The company, North America’s largest processor of cocoa beans and ingredient chocolate products, said that the 18,400 metric tons of cocoa was harvested in October, shipped in December, arrived in the US and was delivered to port warehouses early February.
Cocoa growing initiatives
Blommer is involved in several sustainability programmes in Ivory Coast, Indonesia and Ecuador focused on farmer livelihood and coca crop quality.
Approximately 90 per cent of the world’s cocoa supply is grown and harvested on family-owned farms with plot sizes of 12 acres or less, while only 5 per cent of cocoa is grown on plantations over 40 hectares in size.
Peter Blommer, president, Blommer Chocolate said that the supplier feels “a strong sense of commitment and responsibility to these farmers”.
“Our sustainability efforts are two-fold: focusing on improving the livelihood of the cocoa farmers through better tools and training while keeping a sharp eye on the planet by practicing responsible, environmental stewardship,” he added
Blommer, in conjunction with Cemoi Chocolatier of France and Petra Foods in Southeast Asia, set up the Processors Alliance for Cocoa Traceability and Sustainability (PACTS), in May 2010 with the aim of supporting Ivorian farmers.
The industrial chocolate supplier is also involved in sustainability initiatives with Olam International such as SAFOB, a programme in Sulawesi, Indonesia that builds on the technical skills learned in the farmer field school initiatives developed by the World Cocoa Foundation.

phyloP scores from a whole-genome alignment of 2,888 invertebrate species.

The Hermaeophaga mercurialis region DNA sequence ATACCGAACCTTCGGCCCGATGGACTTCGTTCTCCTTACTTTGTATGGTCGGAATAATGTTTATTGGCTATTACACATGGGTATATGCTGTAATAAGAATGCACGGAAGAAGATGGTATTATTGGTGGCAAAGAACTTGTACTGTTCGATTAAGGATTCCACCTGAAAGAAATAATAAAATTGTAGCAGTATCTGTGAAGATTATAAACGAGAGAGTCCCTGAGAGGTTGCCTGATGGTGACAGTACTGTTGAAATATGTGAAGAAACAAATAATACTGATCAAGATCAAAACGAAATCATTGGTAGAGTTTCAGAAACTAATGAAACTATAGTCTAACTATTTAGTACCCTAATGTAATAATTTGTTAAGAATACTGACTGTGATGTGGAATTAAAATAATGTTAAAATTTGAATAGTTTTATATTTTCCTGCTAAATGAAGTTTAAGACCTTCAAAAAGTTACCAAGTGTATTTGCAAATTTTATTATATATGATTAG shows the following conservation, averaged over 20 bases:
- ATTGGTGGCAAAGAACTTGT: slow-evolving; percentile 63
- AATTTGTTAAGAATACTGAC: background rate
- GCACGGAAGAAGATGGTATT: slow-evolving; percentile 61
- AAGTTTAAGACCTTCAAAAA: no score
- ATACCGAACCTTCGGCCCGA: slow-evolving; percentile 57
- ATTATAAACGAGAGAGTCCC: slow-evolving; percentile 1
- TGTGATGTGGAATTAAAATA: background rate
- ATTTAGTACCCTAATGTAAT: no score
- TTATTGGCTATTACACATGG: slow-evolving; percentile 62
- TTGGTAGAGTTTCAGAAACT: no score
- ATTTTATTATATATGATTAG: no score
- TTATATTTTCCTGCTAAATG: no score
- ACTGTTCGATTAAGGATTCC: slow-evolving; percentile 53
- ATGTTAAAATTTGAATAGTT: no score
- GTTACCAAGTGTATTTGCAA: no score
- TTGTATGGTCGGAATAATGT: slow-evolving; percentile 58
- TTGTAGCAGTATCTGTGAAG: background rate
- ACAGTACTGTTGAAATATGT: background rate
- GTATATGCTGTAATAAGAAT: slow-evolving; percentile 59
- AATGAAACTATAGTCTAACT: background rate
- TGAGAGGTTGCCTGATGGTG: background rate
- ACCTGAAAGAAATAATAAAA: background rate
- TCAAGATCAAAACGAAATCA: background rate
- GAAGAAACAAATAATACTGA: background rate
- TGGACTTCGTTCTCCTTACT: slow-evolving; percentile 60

Blommer's Amazon Basin Projectis focused on growers in Ecuador and the supplier also produces a line of products certified by the Rainforest Alliance.
Meanwhile, a hike in US$50 in the Fairtrade premium per metric tonne (MT) of cocoa, which came into force in January this year, should encourage greater investment in sustainable cocoa initiatives and better farming practices, according to the Fairtrade Labelling Organisations International (FLO).
And the FLO told this publication previously that confectionery manufacturers can more easily secure large volumes of Fairtrade cocoa by offering cooperatives a long-term commitment and pre-financing.
"This helps Fairtrade cooperatives to have the funds available to pay farmers immediately upon buying the cocoa from farmers, which builds trust between the cooperative and farmers and strengthens farmers’ commitment to sell their cocoa to the cooperative,” the FLO spokesperson told ConfectioneryNews.com.
The organisation expects ongoing growth in Fairtrade products.
Yesterday, UK retailer Sainsbury's reported a 27 per cent rise in sales of its Fairtrade products including its own brand chocolate ranges to £276m.
Sainsbury's claims to be the world's largest retailer of Fairtrade products, having converted all of its bananas to Fairtrade in 2007 and followed up with tea, coffee, hot chocolate and sugar.